Cancer and IVF: What you need to know

07 Jun 2023

Future fertility and the opportunity to have a family are among the most important concerns of people with cancer. Dr Violet Kieu, Fertility Specialist from the Reproductive Services Unit at The Royal Women’s Hospital and Clinical Senior Lecturer at The University of Melbourne speaks to Pink Hope about in-vitro fertilisation (IVF).

Breast cancer, ovarian cancer and cancer treatment can impact a woman’s fertility or the ability for survivors to conceive and reproduce. However, if you hope to have children, there are options available to you to explore. One such option is in vitro fertilisation (IVF).

Cancer treatment, chemotherapy and radiation therapy are the most commonly prescribed forms of treatment for breast and ovarian cancer. These treatments can have a significant impact on fertility and affect your number of viable eggs. Some treatments can damage the reproductive organs and disrupt the hormonal balance necessary for reproduction. There are some specific cancer treatments which may lead to permanent infertility, while in others, it may be temporary.

The effects of chemotherapy on fertility is varied, as it depends on the drug, the dose, the time and of course, the age of the woman who is having the treatment. This is because certain cancer treatments can induce DNA damage of the primordial egg and also to the surrounding support cells, which line the follicles and give the nutrient to the eggs so that they can develop and grow. It’s best to discuss your particular cancer treatment and it’s possible impact on your fertility with your oncology team.

If you are considering cancer treatment and are concerned about your fertility, it is important to talk to your doctor about your options. There are ways to preserve your fertility before treatment begins, such as freezing eggs or sperm, or even embryos if a partner is involved.

Women are born with all the eggs they're ever going to have. Chemotherapy can reduce this follicle pool, which means after treatment you may not have a period or you may have infrequent or irregular periods. We know that at all ages, a woman who has had cancer therapy or chemotherapy is less likely to have a pregnancy than a woman of the same age who has not had cancer treatment. Research shows that women who have had breast cancer treatment have a 40% reduced fertility rate than the general population.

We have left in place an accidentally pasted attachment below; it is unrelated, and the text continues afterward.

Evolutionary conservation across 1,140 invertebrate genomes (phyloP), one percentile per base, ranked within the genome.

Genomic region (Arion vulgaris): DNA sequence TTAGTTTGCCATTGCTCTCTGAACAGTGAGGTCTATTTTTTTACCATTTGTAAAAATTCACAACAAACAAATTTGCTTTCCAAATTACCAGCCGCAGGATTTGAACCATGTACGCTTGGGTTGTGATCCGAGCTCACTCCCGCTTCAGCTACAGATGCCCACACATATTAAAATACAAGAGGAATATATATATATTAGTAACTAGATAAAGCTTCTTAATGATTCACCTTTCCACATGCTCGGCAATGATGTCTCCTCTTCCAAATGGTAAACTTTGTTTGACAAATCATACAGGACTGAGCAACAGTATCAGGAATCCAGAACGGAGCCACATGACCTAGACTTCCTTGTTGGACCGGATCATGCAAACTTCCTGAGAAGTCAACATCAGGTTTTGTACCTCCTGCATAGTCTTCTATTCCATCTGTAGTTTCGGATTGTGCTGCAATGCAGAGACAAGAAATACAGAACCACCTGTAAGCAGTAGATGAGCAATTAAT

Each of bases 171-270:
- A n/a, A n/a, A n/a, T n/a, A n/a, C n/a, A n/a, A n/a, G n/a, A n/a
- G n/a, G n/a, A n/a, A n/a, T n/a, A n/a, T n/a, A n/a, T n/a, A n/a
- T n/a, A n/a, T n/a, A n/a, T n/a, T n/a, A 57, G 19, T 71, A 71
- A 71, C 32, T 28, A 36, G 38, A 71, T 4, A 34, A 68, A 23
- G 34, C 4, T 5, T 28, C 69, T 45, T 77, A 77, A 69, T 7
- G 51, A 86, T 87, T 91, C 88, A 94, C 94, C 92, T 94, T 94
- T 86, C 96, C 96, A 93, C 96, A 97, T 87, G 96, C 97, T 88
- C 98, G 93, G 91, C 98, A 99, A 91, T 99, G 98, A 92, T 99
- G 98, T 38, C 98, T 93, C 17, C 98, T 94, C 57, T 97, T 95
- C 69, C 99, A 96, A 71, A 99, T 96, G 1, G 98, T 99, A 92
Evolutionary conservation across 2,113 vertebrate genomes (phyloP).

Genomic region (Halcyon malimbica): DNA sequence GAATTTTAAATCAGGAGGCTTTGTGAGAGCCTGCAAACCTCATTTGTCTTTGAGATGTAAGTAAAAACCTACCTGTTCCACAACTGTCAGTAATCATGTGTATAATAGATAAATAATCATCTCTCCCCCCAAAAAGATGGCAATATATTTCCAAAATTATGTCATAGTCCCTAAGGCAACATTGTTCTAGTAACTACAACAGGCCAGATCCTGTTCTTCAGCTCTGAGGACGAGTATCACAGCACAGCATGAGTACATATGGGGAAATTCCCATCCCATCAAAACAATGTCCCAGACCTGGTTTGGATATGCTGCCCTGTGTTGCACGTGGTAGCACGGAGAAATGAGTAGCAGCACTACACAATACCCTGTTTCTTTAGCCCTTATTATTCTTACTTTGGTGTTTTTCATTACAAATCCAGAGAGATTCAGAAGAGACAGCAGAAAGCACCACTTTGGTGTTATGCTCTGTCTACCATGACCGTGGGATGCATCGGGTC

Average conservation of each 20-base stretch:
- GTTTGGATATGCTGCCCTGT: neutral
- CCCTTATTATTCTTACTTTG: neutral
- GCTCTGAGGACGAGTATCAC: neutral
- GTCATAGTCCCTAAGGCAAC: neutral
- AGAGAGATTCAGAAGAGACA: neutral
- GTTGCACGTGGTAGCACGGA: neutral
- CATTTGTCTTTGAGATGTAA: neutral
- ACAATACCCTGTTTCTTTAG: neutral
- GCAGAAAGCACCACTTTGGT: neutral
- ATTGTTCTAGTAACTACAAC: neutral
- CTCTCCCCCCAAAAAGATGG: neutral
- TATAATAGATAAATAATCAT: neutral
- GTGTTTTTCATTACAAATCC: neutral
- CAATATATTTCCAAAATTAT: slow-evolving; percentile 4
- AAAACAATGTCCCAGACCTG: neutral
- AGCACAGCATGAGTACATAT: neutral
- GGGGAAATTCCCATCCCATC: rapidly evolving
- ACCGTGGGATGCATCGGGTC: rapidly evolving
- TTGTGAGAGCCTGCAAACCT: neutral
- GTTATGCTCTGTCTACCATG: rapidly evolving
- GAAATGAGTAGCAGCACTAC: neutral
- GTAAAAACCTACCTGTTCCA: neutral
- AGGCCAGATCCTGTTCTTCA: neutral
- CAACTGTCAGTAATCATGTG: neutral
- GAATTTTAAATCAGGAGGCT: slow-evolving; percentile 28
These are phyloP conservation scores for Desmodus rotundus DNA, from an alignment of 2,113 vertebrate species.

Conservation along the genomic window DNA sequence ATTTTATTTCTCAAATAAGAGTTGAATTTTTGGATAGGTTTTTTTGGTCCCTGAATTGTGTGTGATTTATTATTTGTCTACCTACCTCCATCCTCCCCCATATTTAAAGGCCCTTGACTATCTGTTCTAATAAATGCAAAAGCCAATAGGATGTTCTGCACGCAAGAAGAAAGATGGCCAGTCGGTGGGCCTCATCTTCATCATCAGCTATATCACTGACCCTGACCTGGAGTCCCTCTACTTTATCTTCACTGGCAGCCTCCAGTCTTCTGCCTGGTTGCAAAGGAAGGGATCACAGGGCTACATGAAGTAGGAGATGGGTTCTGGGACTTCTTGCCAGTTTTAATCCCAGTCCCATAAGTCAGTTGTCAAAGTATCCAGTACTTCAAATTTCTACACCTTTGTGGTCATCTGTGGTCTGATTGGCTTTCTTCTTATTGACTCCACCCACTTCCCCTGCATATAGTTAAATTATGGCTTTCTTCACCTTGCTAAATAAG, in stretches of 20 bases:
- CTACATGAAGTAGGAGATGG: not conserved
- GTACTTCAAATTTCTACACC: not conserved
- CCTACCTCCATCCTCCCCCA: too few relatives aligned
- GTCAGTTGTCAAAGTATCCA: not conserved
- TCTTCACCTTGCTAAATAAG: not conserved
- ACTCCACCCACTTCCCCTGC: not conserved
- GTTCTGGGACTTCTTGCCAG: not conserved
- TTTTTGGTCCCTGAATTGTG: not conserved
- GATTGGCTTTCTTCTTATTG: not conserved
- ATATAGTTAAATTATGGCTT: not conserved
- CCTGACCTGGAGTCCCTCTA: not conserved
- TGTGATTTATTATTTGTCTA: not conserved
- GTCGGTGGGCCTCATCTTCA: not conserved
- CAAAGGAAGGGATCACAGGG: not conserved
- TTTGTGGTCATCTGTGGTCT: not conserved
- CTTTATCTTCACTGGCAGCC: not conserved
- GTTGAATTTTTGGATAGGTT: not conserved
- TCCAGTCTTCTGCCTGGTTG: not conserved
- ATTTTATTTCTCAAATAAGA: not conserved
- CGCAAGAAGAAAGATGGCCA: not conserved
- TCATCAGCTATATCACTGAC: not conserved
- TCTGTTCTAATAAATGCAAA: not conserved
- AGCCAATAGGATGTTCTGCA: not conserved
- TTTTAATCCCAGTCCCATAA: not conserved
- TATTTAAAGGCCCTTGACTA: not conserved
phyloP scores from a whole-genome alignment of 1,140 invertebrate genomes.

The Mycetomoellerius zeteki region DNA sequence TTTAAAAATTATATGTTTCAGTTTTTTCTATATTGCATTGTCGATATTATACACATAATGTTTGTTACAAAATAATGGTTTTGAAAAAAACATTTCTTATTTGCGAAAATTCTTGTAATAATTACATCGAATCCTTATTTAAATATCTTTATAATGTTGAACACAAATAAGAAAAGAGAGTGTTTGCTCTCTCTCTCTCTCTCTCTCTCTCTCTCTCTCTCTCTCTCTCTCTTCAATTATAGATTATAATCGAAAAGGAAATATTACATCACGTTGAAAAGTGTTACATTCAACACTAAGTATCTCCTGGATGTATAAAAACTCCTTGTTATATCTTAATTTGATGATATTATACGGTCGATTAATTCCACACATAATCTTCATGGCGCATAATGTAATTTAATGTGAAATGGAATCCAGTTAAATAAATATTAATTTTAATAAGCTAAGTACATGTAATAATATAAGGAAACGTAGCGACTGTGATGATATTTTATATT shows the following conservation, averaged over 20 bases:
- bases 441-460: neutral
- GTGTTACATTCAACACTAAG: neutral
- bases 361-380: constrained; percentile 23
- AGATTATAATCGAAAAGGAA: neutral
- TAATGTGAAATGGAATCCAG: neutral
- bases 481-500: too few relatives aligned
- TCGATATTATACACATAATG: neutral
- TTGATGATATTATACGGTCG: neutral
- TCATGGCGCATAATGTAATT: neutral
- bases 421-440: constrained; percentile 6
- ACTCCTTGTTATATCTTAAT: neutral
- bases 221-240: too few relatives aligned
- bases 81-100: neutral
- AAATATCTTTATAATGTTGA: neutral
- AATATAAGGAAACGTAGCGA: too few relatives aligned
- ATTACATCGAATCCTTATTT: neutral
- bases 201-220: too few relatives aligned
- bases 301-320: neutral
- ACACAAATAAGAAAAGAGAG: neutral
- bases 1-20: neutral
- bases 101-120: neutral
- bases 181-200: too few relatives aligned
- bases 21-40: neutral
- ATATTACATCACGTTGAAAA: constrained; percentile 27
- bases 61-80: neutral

IVF prior to cancer treatment

More people are surviving cancer, thanks to improvements in cancer treatments, but few know that cancer, and cancer treatments, can affect a person’s fertility (or their ability to have children). Several safe and effective onco-fertility options are now open to cancer patients, but, often, a small window exists, just before starting cancer treatment, when a patient needs timely information to make informed decisions about preserving their fertility.

Once a diagnosis of cancer is made, discussion and decisions around fertility can be urgent and time critical. This is to allow time for referral to an onco-fertility unit or fertility clinic so you can have appropriate counselling and informed decision-making to occur.

It takes time to plan and perform fertility preservation (for example, eggs may take around 14 days to grow and collect for freezing) so promptness is important to prevent delays in cancer treatment.

For those who are about to embark on their cancer treatment journey, IVF can take place prior to treatment. Over the course of two weeks, ovaries will be stimulated through drugs before egg collection is made during surgery.

However, if there are any other things such as familial cancer and where imaging suggests an issue with the ovaries, then your team will discuss the safety aspect of the procedure and IVF drugs. Read more about different treatments here.

IVF post-cancer treatment

For cancer survivors who have completed treatment but are struggling with infertility, IVF may be an option. IVF is a procedure where eggs are retrieved from the ovaries and fertilized with sperm in a laboratory. The resulting embryos are then transferred to the uterus, where they can implant and grow into a pregnancy.

IVF can be a safe and effective option for cancer survivors who have completed treatment and are now in remission. However, it is important to discuss the potential risks and benefits of IVF with your doctor before proceeding.

What is onco-fertility?

Onco-fertility is a relatively new medical field that provides options for fertility preservation. Advances in this area include assisted reproductive technology, such as vitrification (fast freezing), means we can preserve eggs, embryos, ovarian tissue, sperm and testicular tissue for future use. This is known as medical fertility preservation. Fertility preservation is about reproductive planning.

Fertility preservation may be someone’s best chance for biological children in the future. We know that pregnancy rates after freezing eggs are similar to those after freezing embryos, with live birth rates of 46% and 54% respectively. Ovarian tissue freezing and grafting for females is no longer ‘experimental’, in particular for women aged 20-plus years.

Cancer treatment can impact fertility, but for those who still wish to have children, IVF may be a viable option. It is important to discuss your fertility preservation options with your doctor before cancer treatment begins, and to discuss the potential risks and benefits of IVF if you are a cancer survivor. It is important to work closely with your doctor to determine the best course of action for your individual needs and circumstances.